HELP! Adaptive Behavior?

Discussion in 'Special Education Archives' started by syd622, Sep 14, 2006.

  1. syd622

    syd622 Rookie

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    Sep 14, 2006

    I work at a tier one middle school with between 8-12 special needs students in each class I teach. A few of my students have been placed in a co-teach classroom due to last minute ARDs. One student in particular throws tantrums, is aggresive towards fellow classmates, and he openly defies teacher directives on a daily basis. The tantrums begin with a teacher's request for the student to obey class rules; the student in question will then throw his body on the floor, scream, and throw books and other items at classmates. During one tantrum session a school policeman had to physically pick up the young man and remove him from the classroom (he was held by the officer in the school clinic until a guardian arrived to take him home). Today, this same student threw books, yelled, intentionally threw objects at other students and had to be escorted to the assistant principal's office. Once in the AP's office, he was left to his own devices where he proceeded to kick walls and make noise...be generally disrespectful (the reason for this action: the office staff said that they wanted the student to know that they had better things to do than to deal with his behavior). OMG???
    All the student really learned was that he could get out of class by misbehaving; I'm still reeling from the lack of consequences. One of the counselors even admitted that the young man belonged in a self contained adaptive behavior class, however, the schedule change would have to wait at least 30 days for an emergency ARD to occur.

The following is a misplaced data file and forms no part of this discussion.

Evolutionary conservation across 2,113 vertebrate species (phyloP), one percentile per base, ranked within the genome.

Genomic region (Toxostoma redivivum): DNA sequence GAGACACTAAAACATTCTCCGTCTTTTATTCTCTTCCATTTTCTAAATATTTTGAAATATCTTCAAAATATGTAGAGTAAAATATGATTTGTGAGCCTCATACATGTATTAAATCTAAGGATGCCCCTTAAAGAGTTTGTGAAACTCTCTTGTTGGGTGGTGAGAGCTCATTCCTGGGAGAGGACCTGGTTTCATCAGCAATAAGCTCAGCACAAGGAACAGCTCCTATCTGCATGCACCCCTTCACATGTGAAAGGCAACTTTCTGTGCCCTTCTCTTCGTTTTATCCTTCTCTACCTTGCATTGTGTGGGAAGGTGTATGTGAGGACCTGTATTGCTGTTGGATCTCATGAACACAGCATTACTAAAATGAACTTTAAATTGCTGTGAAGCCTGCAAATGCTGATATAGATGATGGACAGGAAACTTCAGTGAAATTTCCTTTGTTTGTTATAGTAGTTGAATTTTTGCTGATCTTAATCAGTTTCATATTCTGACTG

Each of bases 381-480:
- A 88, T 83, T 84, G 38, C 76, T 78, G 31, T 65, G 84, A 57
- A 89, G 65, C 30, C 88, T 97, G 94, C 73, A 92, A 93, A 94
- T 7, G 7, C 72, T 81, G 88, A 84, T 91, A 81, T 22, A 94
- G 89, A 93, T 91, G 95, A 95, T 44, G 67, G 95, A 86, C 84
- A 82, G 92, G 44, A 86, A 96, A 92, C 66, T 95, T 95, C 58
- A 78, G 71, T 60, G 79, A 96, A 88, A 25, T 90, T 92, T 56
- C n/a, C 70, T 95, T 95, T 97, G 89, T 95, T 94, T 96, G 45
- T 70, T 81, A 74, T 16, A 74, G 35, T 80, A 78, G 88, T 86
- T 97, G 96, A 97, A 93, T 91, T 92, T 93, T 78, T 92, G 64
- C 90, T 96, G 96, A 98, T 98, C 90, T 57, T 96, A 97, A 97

PLEASE HELP: suggestions needed!

    I have to help this student despite the 30 day wait in limbo, and I have to keep all the other students in his classes safe.
     
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  3. txmomteacher2

    txmomteacher2 Enthusiast

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    Sep 14, 2006

    Just so you know that you aren't alone. I am the teacher of a self contained unit. I have/had only one student in my class, but have about 6 others on my caseload that I must monitor their behaviors. The reason that I say have/had is because right now he is being homeschooled. The first week of school was beautiful. He had his moments, but made it through 4 entire days of school not being sent home. Then the Dr's changed his meds and the next two weeks were just plain torture for both him and I. We tried everything from sending him home for minor infractions, to letting him just tear up my room. When my student "goes off " he calls us names that I have never heard of and I have two teenagers living in my house. He knocks over furniture and the ultimate is that he spits on anyone within the "splash zone" as we call it. The mom called an ARD and well this was what we came up with. Home schooled until meds and behaviors are under control, which with his issues that might not ever happen. I am beginning to feel the way you do, there were never any kinds of consequences for this child except to go home which is what he wanted. Any time that I put "work" in front of this child he uses his issues to get what he wants. The funny thing is that everyone is saying that this kid can't do that because of he doesn't have what it takes up stairs to think that far ahead. Well I am the only one that has spent more than 3 minutes with this kid. They all read his file that pretty much states that he cant and wont be able to do anything academically. Well I have news for them this kid and his mom have learned to play the game. He is smarter than the higher ups in my district think he is. I see the wheels turning in his head every morning so that he can go home. Sorry that this is so long and kind of off topic but once I got started typing I just couldnt stop. I am not sure that I helped you, but just getting some things of my chest helped.